Here’s What You Should Know About The 3 Different Types Of Headaches
It’s hard enough to get through the work week when you’re feeling your absolute best. But for about half of the adult population worldwide, the daily grind can be complicated by regular headaches that cause everything from nagging, unpleasant tension to overwhelming, debilitating pain. And while so many people suffer from some form of the affliction, many don’t know the specific type of headache they’re dealing with, whether they should be concerned, or if it’s necessary to see a health care provider. Headaches that are severe and have associated neurological changes (weakness in one arm, numbness, etc) require urgent medical attention, but there are far more common types of headaches that do not require a trip to the emergency room. Here’s a guide to three kinds of headaches frequently encountered in our clinics and tips for taming symptoms and getting the right kind of care.
If you’ve ever experienced mild to moderate squeezing pain on both sides of your head, you’ve very likely experienced a tension headache. And it makes sense that you have since about three out of every four adults deals with them once in a while. “These are the most common types of headaches,” says Boston based One Medical provider, Michael Richardson, MD. “They’re bilateral [occur on both sides] and create constant pressure that’s like a band around your head.”
In addition to the signature dull, tight head pain, people who experience tension headaches may also feel aches and pains in their neck and shoulders and/or sensitivity to light and sound. The cause of tension headaches isn’t fully understood, but experts suspect stress can play a big part in triggering the issue. For some people who experience tension headaches, the pain can last for about 30 minutes — for others, it can last a whole week. And if the pain occurs for 15 or more days a month for at least three months, they’re considered chronic.
When it comes to managing the pain of tension headaches, everyone is different. Some people find that over-the-counter pain relievers like aspirin, naproxen, and ibuprofen can do the trick and nip symptoms in the bud. For people with severe and/or chronic tension headaches, prescription pain relievers may be necessary to effectively ease the pain. Medicine isn’t always a necessity, though — tension headaches may be preventable and manageable through lifestyle techniques like stress management and home remedies like heating pads or ice packs.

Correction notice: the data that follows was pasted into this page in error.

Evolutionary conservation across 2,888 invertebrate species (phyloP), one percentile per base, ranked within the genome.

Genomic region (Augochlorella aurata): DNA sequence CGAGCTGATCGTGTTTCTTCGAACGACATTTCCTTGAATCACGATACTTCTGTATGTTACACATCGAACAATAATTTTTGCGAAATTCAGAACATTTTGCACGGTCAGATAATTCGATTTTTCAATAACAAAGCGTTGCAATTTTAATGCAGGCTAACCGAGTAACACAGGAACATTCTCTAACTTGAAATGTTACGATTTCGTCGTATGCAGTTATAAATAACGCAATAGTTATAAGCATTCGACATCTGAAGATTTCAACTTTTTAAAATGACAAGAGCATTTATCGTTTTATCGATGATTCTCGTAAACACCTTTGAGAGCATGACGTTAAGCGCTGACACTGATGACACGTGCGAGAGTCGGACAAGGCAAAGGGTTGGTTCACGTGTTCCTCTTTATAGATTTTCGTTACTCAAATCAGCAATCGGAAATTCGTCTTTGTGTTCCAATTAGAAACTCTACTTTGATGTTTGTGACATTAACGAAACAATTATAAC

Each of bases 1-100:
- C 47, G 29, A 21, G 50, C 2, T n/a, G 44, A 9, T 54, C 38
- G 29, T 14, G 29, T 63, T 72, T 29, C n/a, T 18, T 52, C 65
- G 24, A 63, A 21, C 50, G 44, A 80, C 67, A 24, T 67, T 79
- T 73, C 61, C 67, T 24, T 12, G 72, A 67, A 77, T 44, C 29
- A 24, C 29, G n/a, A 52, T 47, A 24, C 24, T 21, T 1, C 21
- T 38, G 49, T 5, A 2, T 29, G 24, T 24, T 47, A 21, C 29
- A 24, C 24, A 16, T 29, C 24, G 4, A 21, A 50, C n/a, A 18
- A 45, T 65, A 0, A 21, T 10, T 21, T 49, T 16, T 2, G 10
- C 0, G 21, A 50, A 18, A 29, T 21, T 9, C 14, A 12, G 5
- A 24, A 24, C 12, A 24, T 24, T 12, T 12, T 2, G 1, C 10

Unlike the dull, nagging pain of tension headaches, migraines are powerful, pounding, and relentless, often lasting hours or days. “Migraines are intense, unilateral [occurring on one side], and usually in the temple,” Richardson says. “They’re sharp and feels like a hammer hitting your head.”
Another telltale sign of a migraine is an aura — a temporary visual, sensory, or speech symptom that appears gradually and can last up to an hour (think: seeing spots, feeling pins and needles in the limbs, or having a hard time getting words out). “An aura is a funky sensorial event before the headache hits, usually affecting vision but can be presented in other ways such as a change in speech or limb numbness,” Richardson says. “These sensations are temporary and usually resolve in an hour, but the headache can last all day.” The tricky thing is, some people with migraines experience these sensory symptoms while others don’t, so some people have a hard time figuring out whether their headaches are migraines or something else entirely. Some other symptoms that may accompany migraines: nausea, vomiting, lightheadedness, and blurry vision.
If you suspect you’re suffering from migraines, your health care provider may refer you to a neurologist or order imaging tests to rule out other more serious causes of head pain, but imaging is not needed to diagnose migraines specifically. When it comes to treatment, pain relievers and preventive medications are usually the go-to strategies. Over-the-counter pain meds may work for mild migraines, but prescription drugs may be necessary to combat more severe cases. In terms of prevention, migraine sufferers have found relief from a variety of methods like blood pressure-lowering medications, anti-seizure drugs, and even Botox injections. Everyone’s treatment plan is unique, so it’s important to work with a provider who can collaborate with you on an effective strategy.
It’s tough to mistake cluster headaches for the other two types described above — these are severe, recurrent, and are usually characterized by burning or piercing pain behind or around one eye. “Cluster headaches are uncommon,” Richardson says. “They’re intense, constant, usually focally located near the eye and are associated with a tearing eye and unilateral runny nose.”
These types of headaches can come on suddenly without warning and last anywhere from 15 minutes to three hours — but in severe cases, they can strike up to eight times in a single day. For some people, the pain can be so disturbing and agitating, they have a hard time sitting still. Like migraines, imaging is not needed to diagnose cluster headaches but your provider may refer you to a neurologist or order some imaging to rule out more concerning causes of your headache (tumor, intracranial bleed, etc).
While there’s no cure for cluster headaches, it’s possible to decrease their severity and even prevent them from occurring. The same medications used on migraines are also helpful in treating acute symptoms, but there are prescribed medications, such as calcium channel blockers, that may help prevent the headache from occurring.
Have a nagging headache and need some medical advice? Coping with a chronic issue that you finally want to address? Make an appointment with a One Medical provider today and get started on your wellness journey.
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